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Urine-Based Deer Lures Ban

Urine-Based Deer Lures Ban

The Division of Fish and Wildlife requires the use of synthetic, non-urine-based scents or lures in deer hunting. Use of these products is required because the infectious prions which cause Chronic Wasting Disease can be spread through natural urine-based products.

The majority of natural deer lures and attractants are made with fluids and secretions collected from captive cervids (deer, elk, etc.). CWD has been documented in numerous captive cervid herds outside New Jersey, therefore the potential exists for these products to be contaminated with the CWD prions which cause the disease. Because CWD has an incubation period averaging 18–24 months during which animals look and act normal, fluids from infected deer may unknowingly be collected.

Why is the use of natural urine products risky? For the following reasons:

  • The infectious proteins (i.e., prions) known to transmit CWD have been found in the urine, feces, and saliva of infected individuals.
  • Prions survive for an extremely long time in the environment; the use of potentially contaminated spray could result in infection to many deer over a long period of time.
  • CWD research conducted in Colorado showed that mule deer were able to be infected with CWD after exposure to just the urine, feces, and saliva of infected deer.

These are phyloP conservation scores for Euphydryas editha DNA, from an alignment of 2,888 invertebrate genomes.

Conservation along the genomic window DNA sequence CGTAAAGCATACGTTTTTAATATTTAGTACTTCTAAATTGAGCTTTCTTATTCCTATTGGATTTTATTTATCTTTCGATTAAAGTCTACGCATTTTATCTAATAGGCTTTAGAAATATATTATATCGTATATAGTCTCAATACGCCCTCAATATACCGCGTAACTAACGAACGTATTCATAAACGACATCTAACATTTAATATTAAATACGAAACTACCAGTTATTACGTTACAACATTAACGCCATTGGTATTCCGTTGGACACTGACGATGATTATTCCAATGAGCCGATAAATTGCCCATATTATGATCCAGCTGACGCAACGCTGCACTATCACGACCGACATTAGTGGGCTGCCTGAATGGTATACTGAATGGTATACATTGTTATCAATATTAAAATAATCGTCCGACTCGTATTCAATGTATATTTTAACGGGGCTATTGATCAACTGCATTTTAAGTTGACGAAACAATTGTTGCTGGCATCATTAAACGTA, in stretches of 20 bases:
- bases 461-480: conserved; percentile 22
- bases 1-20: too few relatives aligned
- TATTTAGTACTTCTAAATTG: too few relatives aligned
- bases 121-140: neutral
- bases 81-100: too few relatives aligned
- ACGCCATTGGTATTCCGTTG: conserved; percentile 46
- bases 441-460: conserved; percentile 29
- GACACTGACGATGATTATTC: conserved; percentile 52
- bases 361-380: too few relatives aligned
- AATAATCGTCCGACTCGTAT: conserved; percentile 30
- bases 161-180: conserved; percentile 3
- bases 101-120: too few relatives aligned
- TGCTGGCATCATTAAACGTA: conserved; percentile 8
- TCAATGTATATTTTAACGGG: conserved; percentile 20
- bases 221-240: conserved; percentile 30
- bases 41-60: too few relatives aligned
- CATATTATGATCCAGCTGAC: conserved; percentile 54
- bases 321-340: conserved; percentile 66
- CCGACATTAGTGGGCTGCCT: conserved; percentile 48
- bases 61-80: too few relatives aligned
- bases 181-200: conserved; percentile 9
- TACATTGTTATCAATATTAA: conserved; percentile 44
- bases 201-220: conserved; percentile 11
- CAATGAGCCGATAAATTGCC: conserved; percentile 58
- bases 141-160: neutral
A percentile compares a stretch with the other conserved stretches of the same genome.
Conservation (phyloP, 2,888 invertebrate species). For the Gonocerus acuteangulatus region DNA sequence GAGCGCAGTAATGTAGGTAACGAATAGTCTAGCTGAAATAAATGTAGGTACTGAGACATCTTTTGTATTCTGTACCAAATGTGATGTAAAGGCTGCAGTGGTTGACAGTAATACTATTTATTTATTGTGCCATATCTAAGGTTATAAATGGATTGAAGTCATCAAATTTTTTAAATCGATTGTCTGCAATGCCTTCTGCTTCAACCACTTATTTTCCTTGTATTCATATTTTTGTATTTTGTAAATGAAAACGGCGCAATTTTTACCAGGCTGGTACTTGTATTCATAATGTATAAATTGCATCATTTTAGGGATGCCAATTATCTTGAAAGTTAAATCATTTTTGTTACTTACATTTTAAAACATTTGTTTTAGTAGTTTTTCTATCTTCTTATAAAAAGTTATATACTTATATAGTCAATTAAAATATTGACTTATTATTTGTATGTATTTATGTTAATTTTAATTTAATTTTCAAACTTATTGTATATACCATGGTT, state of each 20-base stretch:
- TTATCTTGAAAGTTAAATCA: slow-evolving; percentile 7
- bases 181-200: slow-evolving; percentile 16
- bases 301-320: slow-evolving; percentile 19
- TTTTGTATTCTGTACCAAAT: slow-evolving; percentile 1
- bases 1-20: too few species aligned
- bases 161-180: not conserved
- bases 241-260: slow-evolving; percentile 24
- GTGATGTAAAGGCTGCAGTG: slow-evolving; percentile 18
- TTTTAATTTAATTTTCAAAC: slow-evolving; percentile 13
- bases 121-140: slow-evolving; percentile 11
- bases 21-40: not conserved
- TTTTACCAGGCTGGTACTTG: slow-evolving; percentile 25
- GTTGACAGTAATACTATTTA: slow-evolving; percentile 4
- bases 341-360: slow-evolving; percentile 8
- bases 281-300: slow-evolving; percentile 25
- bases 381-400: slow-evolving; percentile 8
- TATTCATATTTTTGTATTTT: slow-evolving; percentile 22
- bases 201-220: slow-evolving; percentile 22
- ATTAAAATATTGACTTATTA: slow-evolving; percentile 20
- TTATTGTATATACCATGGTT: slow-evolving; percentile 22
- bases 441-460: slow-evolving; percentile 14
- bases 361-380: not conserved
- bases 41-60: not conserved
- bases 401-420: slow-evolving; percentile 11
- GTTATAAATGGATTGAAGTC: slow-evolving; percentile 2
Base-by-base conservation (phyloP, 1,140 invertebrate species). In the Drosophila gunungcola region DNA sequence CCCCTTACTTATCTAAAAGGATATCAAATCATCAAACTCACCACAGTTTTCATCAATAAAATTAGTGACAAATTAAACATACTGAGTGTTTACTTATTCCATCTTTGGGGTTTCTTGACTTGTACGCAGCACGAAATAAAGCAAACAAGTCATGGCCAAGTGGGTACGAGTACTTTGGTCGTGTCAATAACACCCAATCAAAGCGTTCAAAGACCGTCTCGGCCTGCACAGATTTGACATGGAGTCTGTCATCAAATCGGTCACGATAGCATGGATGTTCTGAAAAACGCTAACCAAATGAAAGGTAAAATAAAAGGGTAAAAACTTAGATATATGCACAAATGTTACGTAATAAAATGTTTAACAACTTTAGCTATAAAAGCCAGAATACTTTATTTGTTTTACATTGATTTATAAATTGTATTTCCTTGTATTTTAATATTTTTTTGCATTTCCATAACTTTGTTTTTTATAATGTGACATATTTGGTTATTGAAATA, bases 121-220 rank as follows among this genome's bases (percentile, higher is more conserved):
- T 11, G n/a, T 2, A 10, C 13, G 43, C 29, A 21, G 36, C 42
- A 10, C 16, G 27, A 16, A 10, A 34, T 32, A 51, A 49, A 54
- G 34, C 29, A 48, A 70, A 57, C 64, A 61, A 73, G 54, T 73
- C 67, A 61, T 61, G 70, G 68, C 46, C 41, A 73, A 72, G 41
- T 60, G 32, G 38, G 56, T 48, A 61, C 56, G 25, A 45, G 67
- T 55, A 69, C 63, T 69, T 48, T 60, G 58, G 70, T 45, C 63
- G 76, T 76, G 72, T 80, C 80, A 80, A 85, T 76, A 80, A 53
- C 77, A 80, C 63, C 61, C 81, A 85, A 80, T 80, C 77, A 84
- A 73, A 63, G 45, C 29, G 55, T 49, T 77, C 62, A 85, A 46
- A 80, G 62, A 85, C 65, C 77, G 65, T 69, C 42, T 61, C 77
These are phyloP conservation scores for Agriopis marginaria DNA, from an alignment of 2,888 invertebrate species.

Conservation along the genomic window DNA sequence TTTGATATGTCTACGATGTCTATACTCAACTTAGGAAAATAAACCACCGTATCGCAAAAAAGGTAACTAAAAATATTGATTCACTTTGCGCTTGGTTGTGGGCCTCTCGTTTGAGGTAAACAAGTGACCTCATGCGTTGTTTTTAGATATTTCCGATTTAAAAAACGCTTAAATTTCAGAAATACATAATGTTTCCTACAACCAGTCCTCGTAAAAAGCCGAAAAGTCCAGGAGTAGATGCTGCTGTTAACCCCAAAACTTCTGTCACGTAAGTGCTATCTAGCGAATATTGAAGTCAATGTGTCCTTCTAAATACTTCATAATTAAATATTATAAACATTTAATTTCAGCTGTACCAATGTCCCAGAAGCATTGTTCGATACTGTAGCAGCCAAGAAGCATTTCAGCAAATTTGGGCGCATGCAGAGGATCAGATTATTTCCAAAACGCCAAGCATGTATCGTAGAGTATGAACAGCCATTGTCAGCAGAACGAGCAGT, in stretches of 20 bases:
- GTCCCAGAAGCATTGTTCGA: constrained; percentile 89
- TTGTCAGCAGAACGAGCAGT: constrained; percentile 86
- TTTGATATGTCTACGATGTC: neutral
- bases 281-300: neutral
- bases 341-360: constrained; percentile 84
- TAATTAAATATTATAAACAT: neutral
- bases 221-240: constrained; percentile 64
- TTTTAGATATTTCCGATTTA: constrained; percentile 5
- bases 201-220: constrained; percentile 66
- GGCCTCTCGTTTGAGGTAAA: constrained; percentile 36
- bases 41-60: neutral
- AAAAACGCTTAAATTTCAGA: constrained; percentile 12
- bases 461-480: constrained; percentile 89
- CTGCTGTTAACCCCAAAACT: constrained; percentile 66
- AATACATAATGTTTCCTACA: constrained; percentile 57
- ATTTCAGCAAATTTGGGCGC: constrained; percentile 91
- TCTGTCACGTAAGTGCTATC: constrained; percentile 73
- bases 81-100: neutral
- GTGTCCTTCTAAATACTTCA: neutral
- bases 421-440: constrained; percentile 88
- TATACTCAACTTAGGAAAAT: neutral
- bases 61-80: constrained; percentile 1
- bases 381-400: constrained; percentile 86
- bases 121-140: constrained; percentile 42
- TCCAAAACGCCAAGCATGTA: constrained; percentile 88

• To make these commercial scents, urine from captive elk and/or deer is collected over a grate system that does not prevent contamination from feces, saliva, or other bodily fluids. Many of these captive cervid facilities are located in areas or states with CWD.
  • The “urine” product is not treated chemically or with heat to kill the infectious proteins because these treatments would also secondarily destroy the desired scent characteristics.
  • There is no commercially available test that can be used to test these products for the presence of CWD prions prior to distribution for sale to the public.
  • The infectious proteins causing CWD are extremely resistant to degradation and may persist in the environment for years in contaminated soil, thereby posing a disease transmission risk to deer for extended lengths of time.
  • No amount of prion exposure is acceptable.

There are many synthetic products that can be used to attract or lure deer which do not pose any secondary risks for CWD transmission to white-tailed deer. These products are readily available at sporting goods stores and online retailers. The Division encourages hunters to use these products as part of the effort against the spread of CWD.

Questions? E-mail the Division.

Chronic Wasting Disease Information
Chronic Wasting Disease: Know the Carcass Transport Rules (Overview of rules of each state from the National Deer Alliance YouTube Channel)

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Department of Environmental Protection
P. O. Box 420
Trenton, NJ 08625
Created: December 27th, 2021